“Dammit, Donald, don’t go pullin’ that crap on me. Yeah, you’re broody and moody and all that. But I’m very sentimental about our home in Kentucky where we’ve never lived, and Mama always says I am the sweet one. I love you more than you love me, and you had better accept that as fact, or I’ll punch you in the nose.”
The brothers reach the hotel, and St. Phil sighs in exasperation. “Aren’t we on the fourth floor? And isn’t that cage thing they call a ‘lift’ broken?”
“Yeah,” Devil Don says, exhaling forcefully, briefly closing his eyes.
St. Phil yawns. “Would you please ask one of your women to go up and open a window facing us?”
Devil Don signals the group, and a youthful and athletic-looking Handmaiden dashes past the brothers. A few minutes later a fourth-story window opens. St. Phil looks up and down the street, scoops up Devil Don, and quickly ascends to their hotel room.
Once through the window, St. Phil dumps his brother on one bed and collapses on the other, falling asleep almost instantaneously.
Devil Don dismisses the Handmaidens, who are trying to undress him. He listens to his brother’s steady, deep breathing and remembers their days as small children.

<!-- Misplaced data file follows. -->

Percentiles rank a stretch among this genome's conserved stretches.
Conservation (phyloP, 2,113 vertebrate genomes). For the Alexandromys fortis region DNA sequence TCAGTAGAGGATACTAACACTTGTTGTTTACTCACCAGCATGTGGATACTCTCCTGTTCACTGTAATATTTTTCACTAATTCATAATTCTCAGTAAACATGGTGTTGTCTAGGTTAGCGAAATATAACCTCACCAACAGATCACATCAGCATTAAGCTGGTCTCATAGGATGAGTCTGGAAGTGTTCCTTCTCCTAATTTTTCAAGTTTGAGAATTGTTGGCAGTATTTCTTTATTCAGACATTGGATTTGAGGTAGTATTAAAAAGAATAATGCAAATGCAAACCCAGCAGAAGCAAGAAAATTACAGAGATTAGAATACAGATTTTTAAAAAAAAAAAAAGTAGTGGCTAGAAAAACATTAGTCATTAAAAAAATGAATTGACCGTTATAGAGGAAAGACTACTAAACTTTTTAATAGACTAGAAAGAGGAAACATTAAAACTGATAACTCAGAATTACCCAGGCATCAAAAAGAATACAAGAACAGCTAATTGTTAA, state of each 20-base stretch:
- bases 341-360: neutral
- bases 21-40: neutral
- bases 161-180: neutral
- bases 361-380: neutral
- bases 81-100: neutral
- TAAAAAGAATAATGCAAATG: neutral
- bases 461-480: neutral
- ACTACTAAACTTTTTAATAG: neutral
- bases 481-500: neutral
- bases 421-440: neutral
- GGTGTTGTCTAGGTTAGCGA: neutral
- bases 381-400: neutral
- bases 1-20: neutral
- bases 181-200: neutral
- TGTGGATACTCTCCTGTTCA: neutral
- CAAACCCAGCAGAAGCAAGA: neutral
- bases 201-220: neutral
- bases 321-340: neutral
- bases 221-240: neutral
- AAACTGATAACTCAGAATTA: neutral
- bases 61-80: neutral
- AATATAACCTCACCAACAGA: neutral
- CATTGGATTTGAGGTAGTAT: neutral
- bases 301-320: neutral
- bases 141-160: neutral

Devil Don knows St. Phil will soon feel cold. Tired as he is, he gets up and carefully removes his brother’s shoes. Circumnavigating the bed, he pulls the edges of the blankets upward and over St. Phil, nearly swaddling him.
As he works, Devil Don speaks to the slumbering St. Phil. “Oh, Baby Brother, someone else would have taught you to tie your shoes if I had not. You would not have run races with your shoes untied. And, you know, I took childish pride in understanding that the worst weather would always pass and sunshine would always return. Somewhere deep inside, do you know that I am the one who warned you never to fly in a thunderstorm? “
Pleased with his efforts, Devil Don looks down on St. Phil and says, “Please don’t ever fly in a thunderstorm.” He then returns to his own bed and begins to sing as he removes his own shoes and slips under the blankets:
Good girls and boys
Receive lots of toys
And once in a while
They can fly . . .